Retention of the breath

Holding the breath

The cycle of breathing may consciously be stopped, temporarily. This is called a breathing retention. One can retain the breath after an inhale, after an exhale or midway.
When holding the breath, oxygen (O2) in the lungs is exchanged with (CO2) from the blood. If the next inhale or exhale is delayed, after some time, (CO2) level in the blood starts to rise and at a certain point, air-hunger is felt. If the breath is held further, the rising (CO2) level in the blood, causes a trigger and air-hunger is felt. If the breath is held further, an unpleasant feeling arouses, followed by fluttering of the diaphragm. The body is signaling, to hurry up and complete the next cycle of breathing. If the breath is held further, the feeling of suffocation starts. The body is signaling that it is a matter life or death, emergency.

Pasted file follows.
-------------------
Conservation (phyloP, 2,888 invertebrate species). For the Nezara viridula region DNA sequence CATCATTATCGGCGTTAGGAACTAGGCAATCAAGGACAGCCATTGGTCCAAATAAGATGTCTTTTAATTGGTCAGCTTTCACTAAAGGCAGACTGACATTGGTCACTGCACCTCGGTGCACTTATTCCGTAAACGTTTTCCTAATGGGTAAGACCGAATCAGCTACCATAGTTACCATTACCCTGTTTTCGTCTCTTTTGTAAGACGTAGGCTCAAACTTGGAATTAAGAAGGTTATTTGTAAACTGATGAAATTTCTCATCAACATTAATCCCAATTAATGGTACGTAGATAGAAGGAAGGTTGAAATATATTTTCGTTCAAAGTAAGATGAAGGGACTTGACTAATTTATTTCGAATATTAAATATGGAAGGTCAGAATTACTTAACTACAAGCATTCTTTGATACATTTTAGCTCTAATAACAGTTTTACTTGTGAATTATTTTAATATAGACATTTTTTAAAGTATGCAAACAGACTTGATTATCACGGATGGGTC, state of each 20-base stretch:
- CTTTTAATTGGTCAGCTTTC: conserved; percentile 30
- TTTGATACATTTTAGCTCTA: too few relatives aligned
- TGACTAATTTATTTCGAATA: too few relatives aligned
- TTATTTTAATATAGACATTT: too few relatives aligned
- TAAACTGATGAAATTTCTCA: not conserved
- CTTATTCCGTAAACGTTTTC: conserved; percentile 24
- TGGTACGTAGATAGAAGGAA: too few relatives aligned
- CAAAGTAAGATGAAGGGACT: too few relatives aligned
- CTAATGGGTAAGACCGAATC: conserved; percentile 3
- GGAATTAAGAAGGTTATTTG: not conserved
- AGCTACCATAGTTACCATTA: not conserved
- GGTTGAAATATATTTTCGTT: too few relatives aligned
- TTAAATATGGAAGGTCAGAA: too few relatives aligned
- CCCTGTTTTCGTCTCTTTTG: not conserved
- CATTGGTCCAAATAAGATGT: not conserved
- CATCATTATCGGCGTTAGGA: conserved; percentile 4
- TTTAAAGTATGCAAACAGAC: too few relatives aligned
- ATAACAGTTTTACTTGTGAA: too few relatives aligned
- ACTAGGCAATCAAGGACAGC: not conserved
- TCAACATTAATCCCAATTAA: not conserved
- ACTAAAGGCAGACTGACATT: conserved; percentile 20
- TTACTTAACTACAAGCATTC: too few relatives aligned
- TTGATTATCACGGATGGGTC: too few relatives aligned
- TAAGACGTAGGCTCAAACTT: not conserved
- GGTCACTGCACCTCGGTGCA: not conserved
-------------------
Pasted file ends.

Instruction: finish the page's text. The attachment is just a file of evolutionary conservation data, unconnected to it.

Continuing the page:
The human body does not have a sensor for the level of oxygen (O2) in the blood. It does have a sensor for the level of carbon dioxide (CO2). What triggers air-hunger, is carbon dioxide (CO2) in the blood. Different people have a different tolerance for rising (CO2) level in the blood.
Some people believe that denying food from the body, for a limited amount of time (fasting) has health benefit. In the same way, there are some people who believe that denying oxygen from the body, for a limited amount of time (air shortage), has health benefits.
Allowing (CO2) levels to rise in the blood and then suddenly allowing oxygen-exchange by completing the breathing cycle, works a bit like opening a clogged draining-system, by administrating sudden pressure.

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